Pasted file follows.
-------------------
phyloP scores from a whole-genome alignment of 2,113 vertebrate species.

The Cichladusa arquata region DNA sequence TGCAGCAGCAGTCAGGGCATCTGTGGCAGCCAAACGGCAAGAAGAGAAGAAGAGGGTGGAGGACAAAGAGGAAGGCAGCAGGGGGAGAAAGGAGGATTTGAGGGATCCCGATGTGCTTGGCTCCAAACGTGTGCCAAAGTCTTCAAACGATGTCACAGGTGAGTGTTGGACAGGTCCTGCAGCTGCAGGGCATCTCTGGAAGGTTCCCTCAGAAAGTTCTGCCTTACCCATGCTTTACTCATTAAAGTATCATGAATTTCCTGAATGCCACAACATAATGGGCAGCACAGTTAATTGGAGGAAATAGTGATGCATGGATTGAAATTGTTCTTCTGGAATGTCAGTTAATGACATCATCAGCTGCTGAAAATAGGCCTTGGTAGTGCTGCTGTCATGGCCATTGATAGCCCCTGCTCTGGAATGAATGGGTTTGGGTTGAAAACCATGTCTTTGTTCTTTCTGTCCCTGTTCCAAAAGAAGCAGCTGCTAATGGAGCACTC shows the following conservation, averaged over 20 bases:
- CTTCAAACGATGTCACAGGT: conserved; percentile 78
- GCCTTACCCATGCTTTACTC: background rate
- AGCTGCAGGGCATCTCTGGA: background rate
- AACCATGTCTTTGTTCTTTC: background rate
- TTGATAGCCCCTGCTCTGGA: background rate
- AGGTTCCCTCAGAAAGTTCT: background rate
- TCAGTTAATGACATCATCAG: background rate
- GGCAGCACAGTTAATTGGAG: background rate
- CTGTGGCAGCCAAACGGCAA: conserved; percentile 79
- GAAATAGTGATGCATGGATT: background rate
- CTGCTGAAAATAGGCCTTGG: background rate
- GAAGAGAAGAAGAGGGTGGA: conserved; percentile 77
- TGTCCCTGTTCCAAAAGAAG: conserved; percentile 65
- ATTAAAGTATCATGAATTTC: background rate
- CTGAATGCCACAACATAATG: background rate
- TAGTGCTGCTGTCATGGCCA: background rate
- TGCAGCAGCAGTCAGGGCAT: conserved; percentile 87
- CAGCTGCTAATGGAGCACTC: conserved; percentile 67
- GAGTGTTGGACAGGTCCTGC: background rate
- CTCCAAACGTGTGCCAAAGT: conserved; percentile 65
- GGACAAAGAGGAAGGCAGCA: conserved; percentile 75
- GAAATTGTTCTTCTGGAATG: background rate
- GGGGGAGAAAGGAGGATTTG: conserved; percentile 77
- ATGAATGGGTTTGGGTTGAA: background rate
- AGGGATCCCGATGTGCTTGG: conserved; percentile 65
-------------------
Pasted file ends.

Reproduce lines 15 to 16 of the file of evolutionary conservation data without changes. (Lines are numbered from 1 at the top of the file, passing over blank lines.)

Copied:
- TGTCCCTGTTCCAAAAGAAG: conserved; percentile 65
- ATTAAAGTATCATGAATTTC: background rate